So, if there is a beneficiary that has survived the decedent, that beneficiary does not have to open a succession with regard to those insurance proceeds. The surviving beneficiary will probably only have to submit a death certificate and the insurance company’s application to obtain the life insurance proceeds.

However, if the beneficiary named in the life insurance died before the decedent or the decedent named their estate as the beneficiary, these life insurance proceeds would have to be handled in the succession.

If you have any questions concerning successions, you should consult an experience estate planning attorney.

 

Kent S. DeJean

 

I Moved to Louisiana And Have A Will Executed in Another State. Should I Get A New Will Done in Louisiana?

It is common for people to move to different states. Potential clients come to my office asking if it is necessary to execute a new will in Louisiana. The answer to the question is somewhat complex.

The legal answer is that the law does not require that you have a Louisiana will. The will of another state can be probated and recognized by a Louisiana Court. There is a special procedure under Louisiana law that allows heirs and legatees to have these out of state wills recognized legally.

The problem with out of state wills is that they are drafted according the laws of that other state. Louisiana law can be very different from other states. Terminology can be very different state to state. Also, certain legal concepts may exist in one and may either be very different or not exist in another.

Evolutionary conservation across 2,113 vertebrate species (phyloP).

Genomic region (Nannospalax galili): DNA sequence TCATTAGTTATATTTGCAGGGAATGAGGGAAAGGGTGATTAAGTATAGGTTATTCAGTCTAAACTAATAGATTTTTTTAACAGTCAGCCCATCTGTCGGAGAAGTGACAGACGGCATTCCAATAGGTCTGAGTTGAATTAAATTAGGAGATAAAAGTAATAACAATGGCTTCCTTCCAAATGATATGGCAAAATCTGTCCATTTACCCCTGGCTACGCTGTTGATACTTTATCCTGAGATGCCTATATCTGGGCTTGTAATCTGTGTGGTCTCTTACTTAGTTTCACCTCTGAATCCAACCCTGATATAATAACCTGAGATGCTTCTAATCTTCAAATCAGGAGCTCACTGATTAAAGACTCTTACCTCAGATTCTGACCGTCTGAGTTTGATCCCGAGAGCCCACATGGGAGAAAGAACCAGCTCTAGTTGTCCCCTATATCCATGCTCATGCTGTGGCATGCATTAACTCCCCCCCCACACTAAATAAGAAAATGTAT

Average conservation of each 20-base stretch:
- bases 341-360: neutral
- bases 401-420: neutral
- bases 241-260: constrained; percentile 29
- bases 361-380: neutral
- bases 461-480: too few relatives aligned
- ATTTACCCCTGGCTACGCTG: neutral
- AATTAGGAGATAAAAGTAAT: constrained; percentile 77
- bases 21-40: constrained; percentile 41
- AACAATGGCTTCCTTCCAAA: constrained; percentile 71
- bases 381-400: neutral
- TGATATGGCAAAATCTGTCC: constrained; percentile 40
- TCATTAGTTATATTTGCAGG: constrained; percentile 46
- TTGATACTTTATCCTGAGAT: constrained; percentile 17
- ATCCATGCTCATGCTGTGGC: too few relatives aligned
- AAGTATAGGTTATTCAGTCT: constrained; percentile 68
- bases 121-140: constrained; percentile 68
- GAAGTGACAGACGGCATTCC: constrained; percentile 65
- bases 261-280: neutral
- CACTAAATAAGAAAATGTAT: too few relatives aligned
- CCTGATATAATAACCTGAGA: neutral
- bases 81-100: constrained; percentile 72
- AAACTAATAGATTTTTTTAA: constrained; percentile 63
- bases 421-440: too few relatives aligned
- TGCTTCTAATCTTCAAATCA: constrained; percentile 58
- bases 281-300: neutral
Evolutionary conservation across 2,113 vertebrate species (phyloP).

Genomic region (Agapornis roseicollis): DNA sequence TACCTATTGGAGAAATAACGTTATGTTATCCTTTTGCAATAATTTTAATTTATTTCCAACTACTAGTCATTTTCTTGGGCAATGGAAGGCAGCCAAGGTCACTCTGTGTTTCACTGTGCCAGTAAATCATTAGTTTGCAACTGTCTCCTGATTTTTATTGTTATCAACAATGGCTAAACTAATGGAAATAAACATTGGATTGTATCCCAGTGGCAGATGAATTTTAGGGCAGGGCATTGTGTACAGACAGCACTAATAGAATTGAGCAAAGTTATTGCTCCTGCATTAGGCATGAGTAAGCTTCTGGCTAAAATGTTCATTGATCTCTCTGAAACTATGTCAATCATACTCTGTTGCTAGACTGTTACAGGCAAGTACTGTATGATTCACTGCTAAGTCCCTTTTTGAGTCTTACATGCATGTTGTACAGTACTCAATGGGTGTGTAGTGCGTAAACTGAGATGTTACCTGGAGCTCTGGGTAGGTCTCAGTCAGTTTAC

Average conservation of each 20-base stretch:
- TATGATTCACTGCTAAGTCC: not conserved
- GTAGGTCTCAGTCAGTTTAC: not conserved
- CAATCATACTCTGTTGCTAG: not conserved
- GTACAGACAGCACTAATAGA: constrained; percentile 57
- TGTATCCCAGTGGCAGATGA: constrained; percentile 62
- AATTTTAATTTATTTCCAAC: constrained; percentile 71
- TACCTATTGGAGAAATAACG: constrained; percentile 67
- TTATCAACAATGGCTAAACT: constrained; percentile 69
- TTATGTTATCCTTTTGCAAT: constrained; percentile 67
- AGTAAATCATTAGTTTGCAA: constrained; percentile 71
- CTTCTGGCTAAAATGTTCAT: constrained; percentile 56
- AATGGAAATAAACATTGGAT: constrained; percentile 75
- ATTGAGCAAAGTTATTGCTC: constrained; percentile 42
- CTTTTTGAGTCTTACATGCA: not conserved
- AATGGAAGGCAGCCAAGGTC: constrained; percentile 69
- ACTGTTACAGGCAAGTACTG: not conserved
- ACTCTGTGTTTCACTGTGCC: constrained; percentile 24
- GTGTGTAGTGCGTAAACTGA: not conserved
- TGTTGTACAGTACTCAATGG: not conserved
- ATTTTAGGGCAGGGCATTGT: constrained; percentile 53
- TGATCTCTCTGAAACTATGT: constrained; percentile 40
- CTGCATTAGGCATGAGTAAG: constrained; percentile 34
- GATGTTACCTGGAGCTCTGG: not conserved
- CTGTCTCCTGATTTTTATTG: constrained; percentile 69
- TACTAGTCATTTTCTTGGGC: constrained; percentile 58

Although Louisiana courts will attempt to comply with the wishes of the decedent in their out of state will, they still may be unable to implement the directions due to the difference in the law. Sometimes, it may be difficult to implement the intent because there is no such legal concept under Louisiana law.

It is advisable that you have your out of state will examined by a Louisiana attorney to determine whether you need to have a Louisiana will drafted and executed to make sure your intentions are recognized and implemented.

If you have any questions concerning wills, you should contact an experienced estate planning attorney.

 

Kent S. DeJean

Free Senior Workshop

You are invited to attend our Free Senior Work Shop on Wednesday, May 9, 2018 at 12:00pm and 6:00pm at the East Baton Rouge Library – Goodwood, 7711 Goodwood Blvd. Baton Rouge, LA. Please RSVP seating is limited.  Please call to reserve 225-892-9702

New Medicaid Numbers

 

Community Spouse Resource Allowance $123,600
Resource Allowance for an Individual $2,000
Resource Allowance for a Couple
(Both husband and wife in a nursing home)
$3,000
Monthly Maintenance Needs Allowance $3,090.00
Monthly Personal Needs Allowance $38
Divestment Penalty Divisor $4,000
Maximum Home Exclusion $572,000